And a story that Russell would be proud bears his name.
About Mesabi Pioneers: A Novel
Publication Date: October 6, 2014 | Lempi Publishing | Formats: eBook, Hardcover | 238 Pages
Genre: Historical Fiction
READ AN EXCERPT.
In the early 1890s, a group of brothers discovered iron ore in the dense pine woods of northern Minnesota. Mesabi Pioneers tells the story of the immigrants who dug that ore out of the ground, who carved towns from trees, and who built new lives for themselves and their families.
Arthur Maki, a Finnish immigrant known for his carpentry skills, has been hired by the persuasive and poetic Leonidas “Lon” Merritt to join a crew of explorers in the forest. From this remote and formidable locale, Arthur must construct a camp and foster a community into which he can bring his wife and son.
The camp, which the Merritts call Mountain Iron, sits on what Lon believes to be a huge lode of iron ore. However, the rest of the world thinks the Merritts are crazy. While Arthur builds a camp with a Chippewa Indian everyone calls Charlie and a French-Chippewa fur trader named Richardson, the other members of the team explore the surrounding woods for more caches of iron. When a second lode is discovered at Biwabik, Arthur and the rest of the crew know the finding is real. And the iron mining world knows it, too.
As the mine gets deeper and mining operations expand, the camp crowds with a diversity of ethnic and cultural groups. Tragedy strikes in ways large and small. And it is from the ashes of destruction that Arthur finds the community he has been seeking.
Praise for Mesabi Pioneers“…a refreshingly enjoyable read… Hill and Smith kindle complicated emotions, important questions and a driving curiosity about Northern Minnesota’s Mesabi Iron Range…The novel give(s) us a remarkable point of view, a vision of the Iron Range before it was anything like our modern understanding of the place. The size of the forest, the difficulty of travel, the majesty of the Missabe hills before they were opened up and moved like chess pieces: we see all of this in fresh prose." -Aaron Brown, Hibbing Daily Tribune and minnesotabrown.com
“Hill and Smith pepper their story with some very good character development, plenty of sarcastic humor, and a good deal of research into a period never before explored in historical fiction. In their handling, the enterprising and occasionally cutthroat, bygone world of iron mining comes vividly alive. A strong debut installment.” -Charlotte Kirsch, Historical Novel Society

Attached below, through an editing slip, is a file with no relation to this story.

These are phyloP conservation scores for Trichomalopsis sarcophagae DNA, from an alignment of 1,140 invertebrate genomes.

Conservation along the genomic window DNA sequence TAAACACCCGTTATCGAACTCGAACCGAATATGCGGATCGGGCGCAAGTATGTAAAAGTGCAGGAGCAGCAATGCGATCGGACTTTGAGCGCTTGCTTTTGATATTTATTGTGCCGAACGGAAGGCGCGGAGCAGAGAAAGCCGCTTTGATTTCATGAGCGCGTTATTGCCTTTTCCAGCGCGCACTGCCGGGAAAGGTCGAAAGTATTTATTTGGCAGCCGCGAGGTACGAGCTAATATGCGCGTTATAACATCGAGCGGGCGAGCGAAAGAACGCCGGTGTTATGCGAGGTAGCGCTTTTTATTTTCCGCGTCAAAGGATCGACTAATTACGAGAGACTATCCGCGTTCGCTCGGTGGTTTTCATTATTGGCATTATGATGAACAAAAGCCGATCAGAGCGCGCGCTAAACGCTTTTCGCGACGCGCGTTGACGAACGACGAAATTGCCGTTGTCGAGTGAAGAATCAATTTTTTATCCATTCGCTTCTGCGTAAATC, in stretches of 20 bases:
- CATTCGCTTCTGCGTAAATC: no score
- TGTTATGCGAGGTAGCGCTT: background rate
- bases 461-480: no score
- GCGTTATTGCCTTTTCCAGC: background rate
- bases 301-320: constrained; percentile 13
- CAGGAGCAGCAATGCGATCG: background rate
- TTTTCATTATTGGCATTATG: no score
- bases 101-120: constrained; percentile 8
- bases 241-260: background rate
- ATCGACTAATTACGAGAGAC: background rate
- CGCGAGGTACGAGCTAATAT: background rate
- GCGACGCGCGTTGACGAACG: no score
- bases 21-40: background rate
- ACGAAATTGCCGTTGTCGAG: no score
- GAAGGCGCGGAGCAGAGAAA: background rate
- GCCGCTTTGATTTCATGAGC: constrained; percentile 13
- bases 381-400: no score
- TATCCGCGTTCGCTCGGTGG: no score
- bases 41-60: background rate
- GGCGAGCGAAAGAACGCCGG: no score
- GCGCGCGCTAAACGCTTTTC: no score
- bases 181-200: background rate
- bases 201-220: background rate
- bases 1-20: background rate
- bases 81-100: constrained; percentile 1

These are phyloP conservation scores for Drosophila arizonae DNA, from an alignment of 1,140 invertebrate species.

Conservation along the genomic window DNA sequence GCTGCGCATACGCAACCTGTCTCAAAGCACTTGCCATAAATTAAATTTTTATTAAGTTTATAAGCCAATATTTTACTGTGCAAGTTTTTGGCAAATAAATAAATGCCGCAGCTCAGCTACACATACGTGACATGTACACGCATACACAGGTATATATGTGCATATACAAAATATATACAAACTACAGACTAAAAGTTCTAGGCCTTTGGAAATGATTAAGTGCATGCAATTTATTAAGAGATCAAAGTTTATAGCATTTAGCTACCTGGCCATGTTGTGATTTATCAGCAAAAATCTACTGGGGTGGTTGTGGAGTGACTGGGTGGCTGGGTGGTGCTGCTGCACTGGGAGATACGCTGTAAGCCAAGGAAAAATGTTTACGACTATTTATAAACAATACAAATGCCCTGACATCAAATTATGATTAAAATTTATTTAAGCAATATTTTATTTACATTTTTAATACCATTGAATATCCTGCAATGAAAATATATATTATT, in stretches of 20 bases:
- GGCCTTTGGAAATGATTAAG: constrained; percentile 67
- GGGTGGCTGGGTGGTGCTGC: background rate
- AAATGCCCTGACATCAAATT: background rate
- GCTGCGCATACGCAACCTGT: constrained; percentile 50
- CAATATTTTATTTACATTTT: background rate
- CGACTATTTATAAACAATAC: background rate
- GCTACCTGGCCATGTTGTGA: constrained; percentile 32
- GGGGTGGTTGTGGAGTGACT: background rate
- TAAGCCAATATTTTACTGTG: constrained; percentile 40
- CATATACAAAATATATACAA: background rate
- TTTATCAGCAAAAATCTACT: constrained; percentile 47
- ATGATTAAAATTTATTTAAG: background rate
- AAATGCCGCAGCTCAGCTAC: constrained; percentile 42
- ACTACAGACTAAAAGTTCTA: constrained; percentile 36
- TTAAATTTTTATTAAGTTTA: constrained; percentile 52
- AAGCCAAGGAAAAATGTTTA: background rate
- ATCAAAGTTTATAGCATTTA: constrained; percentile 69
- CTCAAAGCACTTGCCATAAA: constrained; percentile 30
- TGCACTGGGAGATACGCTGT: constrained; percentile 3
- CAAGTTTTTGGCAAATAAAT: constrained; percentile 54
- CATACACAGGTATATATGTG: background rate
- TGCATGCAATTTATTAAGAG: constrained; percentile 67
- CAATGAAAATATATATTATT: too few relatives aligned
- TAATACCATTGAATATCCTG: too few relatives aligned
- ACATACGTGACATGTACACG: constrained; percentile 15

“A wonderful book. I’d recommend it to anyone.” -Scott Hall, KAXE, Northern Community Radio
“In Mesabi Pioneers, Jeffrey Smith has skillfully crafted a wonderful story that respects the historical facts while bringing the experience of these pioneers to life. This book is a steeped in the social history and physical geography of this region in Minnesota that played such a significant role in the economic rise of the United States. In a few words, this is good creative writing with an enjoyable style.” -James Dilisio, author Maryland Geography
“What a fascinating story, with finely drawn characters and compelling subject matter. The authors take us inside the hearts and souls of newly arrived immigrant pioneers, full of hope and promise, who accomplished extraordinary feats under dire circumstances; and the Native Americans who watched their homeland undergo such dramatic and irrevocable change. I highly recommend it.” -Kathryn Leigh Scott, actress and author, Down and Out in Beverly Heels
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Mesabi Pioneers Available AtAmazon
Barnes & Noble
Mesabi Project Website
Jeffrey Smith began his love of letters at fourteen on a Smith-Corona electric typewriter borrowed from his father. He is a full-time writer, homemaker and stay-at-home parent in Berlin, Maryland. Also an accomplished distance runner, Jeffrey has completed 16 marathons, seven 24-hour relay races, and multiple ultra-runs, including several 100-mile races. He blogs about writing, running, and parenting at rustlingreed.com/blog.
For more information visit mesabiproject.com. You can also follow Mesabi Pioneers on Facebook and Twitter.
Mesabi Pioneers Blog Tour ScheduleMonday, May 4
Blog Tour Kick Off at Passages to the Past
Tuesday, May 5
Guest Post at The Maiden's Court
Monday, May 11
Review at Unshelfish
Thursday, May 14
Review at Flashlight Commentary
Monday, May 18
Review at Svetlana's Reads and Views
Tuesday, May 19
Guest Post at Passages to the Past
Wednesday, May 20
Review at Beth's Book Nook Blog
Thursday, May 21
Review at Broken Teepee
Monday, May 25
Review at Griperang's Bookmarks
Tuesday, May 26
Review at Book Nerd
Guest Post at A Literary Vacation
Thursday, May 28
Review at Just One More Chapter
Review at Teddy Rose Book Reviews Plus More
Friday, May 29
Review at A Novel Kind of Bliss